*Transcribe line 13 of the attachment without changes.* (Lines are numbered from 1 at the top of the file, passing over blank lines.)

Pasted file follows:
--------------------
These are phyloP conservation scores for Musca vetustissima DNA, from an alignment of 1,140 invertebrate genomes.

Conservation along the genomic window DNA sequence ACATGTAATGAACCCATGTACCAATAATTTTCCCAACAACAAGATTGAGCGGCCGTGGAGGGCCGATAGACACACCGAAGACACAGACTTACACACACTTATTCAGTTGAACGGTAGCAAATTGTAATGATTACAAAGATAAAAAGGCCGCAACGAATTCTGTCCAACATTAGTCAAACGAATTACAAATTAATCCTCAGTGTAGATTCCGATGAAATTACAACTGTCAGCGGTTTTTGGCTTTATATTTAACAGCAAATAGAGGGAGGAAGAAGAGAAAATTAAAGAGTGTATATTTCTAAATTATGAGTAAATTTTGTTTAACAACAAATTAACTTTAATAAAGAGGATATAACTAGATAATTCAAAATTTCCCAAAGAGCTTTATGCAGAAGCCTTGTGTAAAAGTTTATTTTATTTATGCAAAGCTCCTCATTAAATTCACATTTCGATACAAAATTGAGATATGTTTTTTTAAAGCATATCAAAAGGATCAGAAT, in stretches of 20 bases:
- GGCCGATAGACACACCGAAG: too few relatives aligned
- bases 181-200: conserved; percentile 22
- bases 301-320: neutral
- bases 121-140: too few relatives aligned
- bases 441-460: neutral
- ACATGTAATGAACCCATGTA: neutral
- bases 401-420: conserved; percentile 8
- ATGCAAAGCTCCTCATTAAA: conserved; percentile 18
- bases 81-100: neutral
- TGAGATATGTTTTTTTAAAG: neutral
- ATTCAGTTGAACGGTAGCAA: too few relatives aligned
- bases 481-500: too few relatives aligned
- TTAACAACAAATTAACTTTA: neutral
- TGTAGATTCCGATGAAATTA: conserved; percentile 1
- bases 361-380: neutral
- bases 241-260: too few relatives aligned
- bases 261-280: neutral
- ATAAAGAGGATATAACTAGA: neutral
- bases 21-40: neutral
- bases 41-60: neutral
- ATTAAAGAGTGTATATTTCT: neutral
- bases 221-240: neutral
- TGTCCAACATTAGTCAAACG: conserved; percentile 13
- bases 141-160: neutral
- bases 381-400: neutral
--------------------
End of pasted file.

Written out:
- ATTCAGTTGAACGGTAGCAA: too few relatives aligned